A time trial cyclist is chased by time. During his 16-year career Swiss cyclist Fabian Cancellara (35) was so dominant in this taxing part of the sport that it appeared time couldn’t get a grip on him. This year he concluded his career with a second Olympic gold medal. “This is a stand-alone victory that can’t be compared to anything else”, says the cycling legend during an exclusive bike ride around his native city of Bern.
“I am very precise. Everything has to be just right. The preparations, the equipment, everything. I’m a tourbillon!
The American cycling tourists who are doing a multi-day tour of Switzerland don’t know what’s hit them. The group had arrived at the 5-star Bellevue Hotel the night before, riding a fleet of rented Bianchi racing bikes, and the name Cancellara was floating around long before they rode into the Swiss capital. “We’re about to enter ‘his’ city, so maybe we’ll see him cycling around!”, the tourists hoped out loud, a grey-haired resident of California in a brightly coloured XXL-sized T-shirt tells us. And then suddenly there he was, the next morning, on his bright red Trek and dressed in the black & white colours of his Trek-Segafredo team. The modest champion isn’t fazed by the excited attention of a group of middle-aged, lycra-clad men. He patiently poses for pictures and accepts congratulations. He looks relaxed. “Did you arrange for this?” he jokes to me. I deny it, but I did in fact casually mention that something special was about to happen. And so for some, the holiday of the year became the encounter of a lifetime.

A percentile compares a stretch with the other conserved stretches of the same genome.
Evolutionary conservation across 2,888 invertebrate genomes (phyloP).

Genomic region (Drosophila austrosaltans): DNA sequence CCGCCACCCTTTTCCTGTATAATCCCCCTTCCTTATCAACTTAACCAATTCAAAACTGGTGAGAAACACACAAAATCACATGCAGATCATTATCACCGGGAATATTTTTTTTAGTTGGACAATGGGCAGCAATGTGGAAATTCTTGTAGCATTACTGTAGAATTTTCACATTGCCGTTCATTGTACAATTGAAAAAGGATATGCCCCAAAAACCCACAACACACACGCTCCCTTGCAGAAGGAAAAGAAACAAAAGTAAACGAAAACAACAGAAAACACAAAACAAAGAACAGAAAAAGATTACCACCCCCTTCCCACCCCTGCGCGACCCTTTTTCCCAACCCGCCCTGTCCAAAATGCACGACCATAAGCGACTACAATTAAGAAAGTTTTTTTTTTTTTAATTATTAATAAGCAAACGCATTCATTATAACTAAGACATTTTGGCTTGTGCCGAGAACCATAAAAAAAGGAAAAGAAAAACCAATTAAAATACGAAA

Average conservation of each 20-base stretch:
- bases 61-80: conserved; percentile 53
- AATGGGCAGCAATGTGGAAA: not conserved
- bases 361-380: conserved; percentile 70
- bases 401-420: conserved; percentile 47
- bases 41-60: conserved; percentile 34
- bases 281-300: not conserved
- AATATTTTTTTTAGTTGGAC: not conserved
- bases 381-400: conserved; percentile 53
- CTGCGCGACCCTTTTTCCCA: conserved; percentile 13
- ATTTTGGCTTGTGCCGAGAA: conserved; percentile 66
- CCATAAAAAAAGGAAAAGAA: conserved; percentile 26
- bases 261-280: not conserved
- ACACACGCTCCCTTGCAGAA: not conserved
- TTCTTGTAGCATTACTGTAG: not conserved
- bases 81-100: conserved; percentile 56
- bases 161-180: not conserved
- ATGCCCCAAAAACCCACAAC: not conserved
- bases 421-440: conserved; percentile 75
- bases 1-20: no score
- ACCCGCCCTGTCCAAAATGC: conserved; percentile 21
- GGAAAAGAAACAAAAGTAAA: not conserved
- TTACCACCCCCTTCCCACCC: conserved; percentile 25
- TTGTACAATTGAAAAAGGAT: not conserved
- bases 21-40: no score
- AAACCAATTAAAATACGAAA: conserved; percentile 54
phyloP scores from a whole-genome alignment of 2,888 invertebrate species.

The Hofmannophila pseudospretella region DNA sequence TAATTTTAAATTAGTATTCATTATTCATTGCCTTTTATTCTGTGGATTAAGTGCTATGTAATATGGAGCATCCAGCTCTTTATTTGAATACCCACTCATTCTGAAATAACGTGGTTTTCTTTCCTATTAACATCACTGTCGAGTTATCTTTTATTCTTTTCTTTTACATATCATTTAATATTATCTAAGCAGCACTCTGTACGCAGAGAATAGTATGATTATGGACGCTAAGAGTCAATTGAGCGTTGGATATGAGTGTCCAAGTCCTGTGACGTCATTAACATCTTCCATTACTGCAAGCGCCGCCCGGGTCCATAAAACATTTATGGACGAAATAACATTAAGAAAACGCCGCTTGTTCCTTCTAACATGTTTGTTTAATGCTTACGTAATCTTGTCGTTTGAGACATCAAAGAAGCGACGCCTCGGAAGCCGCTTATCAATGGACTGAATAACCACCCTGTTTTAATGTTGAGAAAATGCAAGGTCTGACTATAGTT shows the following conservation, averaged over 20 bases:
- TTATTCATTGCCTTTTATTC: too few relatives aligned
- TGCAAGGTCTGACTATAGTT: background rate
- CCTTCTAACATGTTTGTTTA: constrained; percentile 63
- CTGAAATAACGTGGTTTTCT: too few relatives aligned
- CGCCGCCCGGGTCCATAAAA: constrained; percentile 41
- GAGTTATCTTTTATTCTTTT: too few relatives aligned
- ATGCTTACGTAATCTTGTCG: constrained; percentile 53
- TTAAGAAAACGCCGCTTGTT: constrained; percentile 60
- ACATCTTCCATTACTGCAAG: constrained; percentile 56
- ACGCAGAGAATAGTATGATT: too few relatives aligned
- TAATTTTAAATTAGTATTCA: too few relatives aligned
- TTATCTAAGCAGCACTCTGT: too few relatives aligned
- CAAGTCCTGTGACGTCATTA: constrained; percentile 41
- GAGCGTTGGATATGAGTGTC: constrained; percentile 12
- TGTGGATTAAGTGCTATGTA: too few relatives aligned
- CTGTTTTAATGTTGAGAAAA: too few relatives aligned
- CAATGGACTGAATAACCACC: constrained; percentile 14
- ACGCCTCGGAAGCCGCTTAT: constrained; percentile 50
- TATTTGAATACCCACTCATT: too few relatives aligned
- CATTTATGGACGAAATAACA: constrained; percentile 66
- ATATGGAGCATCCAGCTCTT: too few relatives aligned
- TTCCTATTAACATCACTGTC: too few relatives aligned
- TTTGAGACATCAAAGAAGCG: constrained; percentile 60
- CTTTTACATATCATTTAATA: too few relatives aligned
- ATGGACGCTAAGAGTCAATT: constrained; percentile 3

The night before, national hero and local legend Fabian Cancellara is obviously recognised at the terrace of the restaurant on the banks of the River Aare that winds its way through Bern. However, the restaurant visitors maintain a respectful distance and give the champion time and space. “The Swiss are a down-toearth people”, Cancellara tells us over a glass of Radler, a light beer that he can allow himself after his eventful year. “People recognise me, but they don’t bother me. After my win in Rio they wave at me and congratulate me when they see me on the bike, but it doesn’t go over the top. I come from this region and I’m almost an everyday occurrence here, cycling around. I find it amazing that when I take a coffee break during a training ride people don’t allow me to pay. That’s what happened to me right after Rio. Normally I pay for my own coffee. I see it as a sign of respect and I appreciate that very much.” The otherworldliness that is so often a part of celebrity is nowhere to be seen in the man from Wohlen bei Bern. “I’m a married father of two daughters. An ordinary family man who happens to be a professional cyclist but who is otherwise not really different from anyone else. It’s just not my thing to brag about what I have achieved in my life or to start behaving differently than I really am.” The winner of seven cycling classics, wearer of the yellow jersey in the Tour de France and holder of countless time trial titles is a thoughtful individual. A serious man who values substance over external appearances: “I’m happy that people appreciate me as an athlete, but it’s much more important to me that they value me as a human being. Take the Belgian fans. I have a fan club in Flanders and because of my victories there I have a special bond with the country, and the country with me. Not just because I’ve won competitions there, but mostly because of the way I won them, the way I experienced everything and the way I presented myself to the fans. Being appreciated as a person is the biggest compliment for an athlete, because it goes deeper.” After two ‘girly beers’ (as Cancellara calls them), and curious questions about the ins and outs of the peloton – the inquisitive cycling fanatic occasionally took over from my role as watch journalist – it’s time for bed. Cancellara checks his Big Pilot’s Watch (“an absolute classic that I’ll never get tired of looking at”), calls a taxi and tells us he has a great cycle route in mind for us for the next day. I’m already regretting my single girly beer. Fortunately my fears are unfounded. After the encounter with the American fans and Cancellara’s and the handover of a gold Big Pilot’s Watch Spitfire – a gift by IWC Schaffhausen in the spirit of “Gold for Gold”- it’s time for the cycle tour around Bern and a chat about his life on the racing bike. The lightly rolling terrain around Bern and a Cancellara who is not in competition mode provide the conditions for a good conversation – about cycling, his experiences as a professional cyclist and about watches and time in general.